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Year : 2014  |  Volume : 18  |  Issue : 1  |  Page : 88-91  

Peripheral ossifying fibroma, some rare findings

1 Department of Periodontology and Oral Implantology, Rajasthan Dental College and Hospital, Jaipur, Rajasthan, India
2 Department of Pedodontics, Rajasthan Dental College and Hospital, Jaipur, Rajasthan, India

Date of Submission30-May-2012
Date of Acceptance20-Sep-2013
Date of Web Publication6-Mar-2014

Correspondence Address:
Vivek Chaturvedy
Department of Periodontology and Oral Implantology, Rajasthan Dental College and Hospital, Jaipur, Rajasthan
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Source of Support: None, Conflict of Interest: None

DOI: 10.4103/0972-124X.128249

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The peripheral ossifying fibroma (POF) is a benign reactive gingival overgrowth; it occurs mainly in the anterior portion of maxilla in young adults, predominantly among females. The present report describes a case of POF in a male patient, which relapsed ten years later and of the lesion showed superficial bone erosion on surgical excision.

Keywords: Peripheral giant cell granuloma, peripheral ossifying fibroma, pyogenic granuloma

How to cite this article:
Chaturvedy V, Gupta AK, Gupta HL, Chaturvedy S. Peripheral ossifying fibroma, some rare findings. J Indian Soc Periodontol 2014;18:88-91

How to cite this URL:
Chaturvedy V, Gupta AK, Gupta HL, Chaturvedy S. Peripheral ossifying fibroma, some rare findings. J Indian Soc Periodontol [serial online] 2014 [cited 2022 May 19];18:88-91. Available from:

   Introduction Top

There are many types of localized reactive lesions reported on the gingiva, including focal fibrous hyperplasia, pyogenic granuloma, peripheral giant cell granuloma (PGCG), and peripheral ossifying fibroma (POF). [1],[2],[3]

These lesions may arise as a result of irritants such as trauma, microorganisms, plaque, calculus, restorations, and dental appliance. [2],[3] The cells of the periodontal ligament are considered to be an important factor in the histogenesis of POF. [3],[4],[5] Clinically, POFs are sessile or pedunculated, usually ulcerated and erythematous or exhibit a color similar to the surrounding gingival. [6],[7]

The POF may occur at any age but exhibits a peak incidence between the second and third decades, the average age being around 28 years. [4] Solitary gingival enlargements in children are relatively common findings and are usually the result of a reactive response to local irritants. The lesions have a more female predilection (Female:Male - 4.3:1) with reported recurrence rate as high as 20%, [2],[6] and a nearly equal maxilla to mandible ratio has been recorded [6] Most lesions are less than 2 cm in size, although larger ones occasionally occur, and in the vast majority of cases, there is no apparent underlying bone involvement visible on the roentgenogram. However, on rare occasions, POF appears to show superficial erosion of bone. [8]

The purpose of this article is to present a case of POF with few uncommon findings. The patient was a male patient with a history of recurrence of the lesion after ten years and showed traumatic bite and parafunctional habits like tongue thrusting habit along with local irritating factors like plaque and calculus. On surgical excision of the lesion by raising a full thickness flap, superficial erosion of bone was also seen.

   Case Report Top

A 27-year-old male patient reported to the department of periodontology and oral implantology, with the chief complaint of a growth of gum tissue in between the upper front teeth [Figure 1]. The lesion had been present for approximately one year. There was no contributory past medical history. Past dental history revealed that patient had a similar growth, which was excised ten years back. He also gave the history of wearing a removable partial denture for a brief period two years back, but he stopped wearing the same as the partial denture broke.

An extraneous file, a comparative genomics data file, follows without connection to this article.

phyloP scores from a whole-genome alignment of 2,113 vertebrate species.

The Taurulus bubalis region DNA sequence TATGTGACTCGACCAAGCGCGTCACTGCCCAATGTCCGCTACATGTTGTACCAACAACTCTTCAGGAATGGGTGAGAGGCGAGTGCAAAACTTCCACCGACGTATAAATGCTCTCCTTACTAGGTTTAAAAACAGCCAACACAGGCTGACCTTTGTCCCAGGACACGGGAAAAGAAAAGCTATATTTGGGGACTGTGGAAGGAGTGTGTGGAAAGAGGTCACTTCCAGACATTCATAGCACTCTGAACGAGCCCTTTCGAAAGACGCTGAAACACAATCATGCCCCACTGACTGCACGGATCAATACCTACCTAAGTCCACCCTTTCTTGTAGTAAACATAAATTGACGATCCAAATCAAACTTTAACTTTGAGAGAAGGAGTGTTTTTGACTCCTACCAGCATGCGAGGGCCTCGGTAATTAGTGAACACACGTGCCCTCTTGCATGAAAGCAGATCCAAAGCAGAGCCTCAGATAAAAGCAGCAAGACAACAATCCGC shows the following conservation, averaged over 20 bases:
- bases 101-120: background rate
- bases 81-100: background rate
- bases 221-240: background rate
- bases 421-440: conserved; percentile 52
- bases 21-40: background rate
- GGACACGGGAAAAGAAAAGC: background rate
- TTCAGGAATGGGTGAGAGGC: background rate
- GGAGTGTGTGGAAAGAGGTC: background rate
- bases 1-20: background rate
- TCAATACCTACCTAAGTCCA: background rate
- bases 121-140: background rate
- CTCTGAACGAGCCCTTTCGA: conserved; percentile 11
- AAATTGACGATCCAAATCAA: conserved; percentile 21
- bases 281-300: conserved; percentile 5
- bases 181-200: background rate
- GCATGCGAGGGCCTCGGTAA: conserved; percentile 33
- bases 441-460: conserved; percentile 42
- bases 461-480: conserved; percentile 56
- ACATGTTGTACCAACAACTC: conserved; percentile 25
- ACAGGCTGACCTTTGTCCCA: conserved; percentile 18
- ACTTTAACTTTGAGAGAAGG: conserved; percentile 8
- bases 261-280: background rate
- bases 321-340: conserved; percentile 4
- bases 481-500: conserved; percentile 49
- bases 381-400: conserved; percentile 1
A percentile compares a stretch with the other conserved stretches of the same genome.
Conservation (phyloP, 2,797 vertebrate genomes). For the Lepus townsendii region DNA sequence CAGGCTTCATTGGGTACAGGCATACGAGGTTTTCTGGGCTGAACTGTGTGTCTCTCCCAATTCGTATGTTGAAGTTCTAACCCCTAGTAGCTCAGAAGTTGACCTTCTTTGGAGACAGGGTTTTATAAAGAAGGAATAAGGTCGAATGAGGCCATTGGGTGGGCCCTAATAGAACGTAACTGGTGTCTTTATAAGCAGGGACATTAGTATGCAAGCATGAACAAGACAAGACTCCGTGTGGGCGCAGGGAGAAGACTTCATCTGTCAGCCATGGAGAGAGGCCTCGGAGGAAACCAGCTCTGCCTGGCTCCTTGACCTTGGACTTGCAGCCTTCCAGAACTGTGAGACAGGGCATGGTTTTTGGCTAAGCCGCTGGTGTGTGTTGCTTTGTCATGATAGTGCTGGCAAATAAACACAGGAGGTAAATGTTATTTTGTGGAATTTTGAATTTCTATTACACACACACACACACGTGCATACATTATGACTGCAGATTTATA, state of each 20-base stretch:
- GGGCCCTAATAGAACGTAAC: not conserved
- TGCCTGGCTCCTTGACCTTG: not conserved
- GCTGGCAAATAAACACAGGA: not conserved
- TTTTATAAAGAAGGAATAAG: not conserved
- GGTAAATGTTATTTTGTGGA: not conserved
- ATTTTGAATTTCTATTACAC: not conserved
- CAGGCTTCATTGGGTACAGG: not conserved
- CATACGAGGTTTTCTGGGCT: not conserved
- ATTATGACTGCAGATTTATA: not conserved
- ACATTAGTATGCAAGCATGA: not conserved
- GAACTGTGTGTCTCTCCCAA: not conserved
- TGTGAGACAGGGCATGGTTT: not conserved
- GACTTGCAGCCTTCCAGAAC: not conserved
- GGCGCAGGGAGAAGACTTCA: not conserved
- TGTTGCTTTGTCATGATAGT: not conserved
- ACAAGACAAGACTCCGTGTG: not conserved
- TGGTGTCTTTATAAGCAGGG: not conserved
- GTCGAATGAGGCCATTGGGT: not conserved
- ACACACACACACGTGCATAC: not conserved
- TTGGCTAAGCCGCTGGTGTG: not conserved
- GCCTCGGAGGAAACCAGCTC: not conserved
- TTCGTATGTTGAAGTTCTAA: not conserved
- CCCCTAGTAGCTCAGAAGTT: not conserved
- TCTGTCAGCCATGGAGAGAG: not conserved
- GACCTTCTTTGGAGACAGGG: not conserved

Intra-oral examination revealed a sessile growth (1 cm × 0.7 cm × 0.5 cm) in between the upper central incisors on marginal and attached gingival. The lesion was firm and erythematous having a smooth, non-ulcerated surface. On occlusal examination, the patient had a traumatic deep bite where the lower central incisors interfered with the lesion during biting [Figure 2]. However, the lesion was asymptomatic, with no sign of pain. Upon swallowing, the patient exhibited a habit of tongue thrusting with midline diastema.
Figure 1: Clinical appearance of lesion

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Figure 2: Traumatic deep bite interfering with the lesion during occlusion

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Radiographic examination

An intra-oral periapical radiograph was obtained. The radiographic examination revealed the superficial erosion of the bone [Figure 3], which was later reconfirmed during surgical excision.
Figure 3: Intra-oral periapical radiograph showing superfi cial erosion of bone

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Differential diagnosis: Irritation fibroma, pyogenic granuloma, and peripheral giant cell granuloma (PGCG) were considered.


Full mouth scaling was done to remove local irritants [Figure 4]. Occlusal correction was also done at this stage [Figure 5]. Excision and microscopic examination were planned, and patient's consent for the same was taken.
Figure 4: Pre-operative scaling

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A full thickness flap was elevated facial to tooth 11, 21 using crevicular incision [Figure 6]. The lesion was excised completely using a 15 no. B.P blade [Figure 7]. The flap was repositioned over the exposed teeth of 11, 21 and stabilized with 3-0 silk sutures under local anesthesia [Figure 8]. During reflection of flap, the superficial erosion of bone was seen [Figure 9]. The excised tissue measured 1 cm × 0.7 cm × 0.5 cm [Figure 10]. The tissue was submitted to the oral pathology division for histopathological examination.
Figure 5: Occlusal correction

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Figure 6: Full thickness fl ap elevation facial to tooth 11, 21 using crevicular incision

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Figure 7: Excision of lesion

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Figure 8: Suturing with 3-0 silk suture

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Figure 9: Superfi cial erosion of bone upon refl ection of full thickness fl ap

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Figure 10: Excised tissue

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Histopathology report read as follow
"H and E-stained soft tissue section shown fibrous connective tissue, which is composed of varying degree of cellularity, which includes plumb hyperchromatic, fibroblasts, calcification (Bone like), dense bundles of collagen fiber, chronic inflammatory cells comprising mostly of lymphocytes, and blood vessels [Figure 11].
Figure 11: Photomicrograph showing features of peripheral ossifying fi broma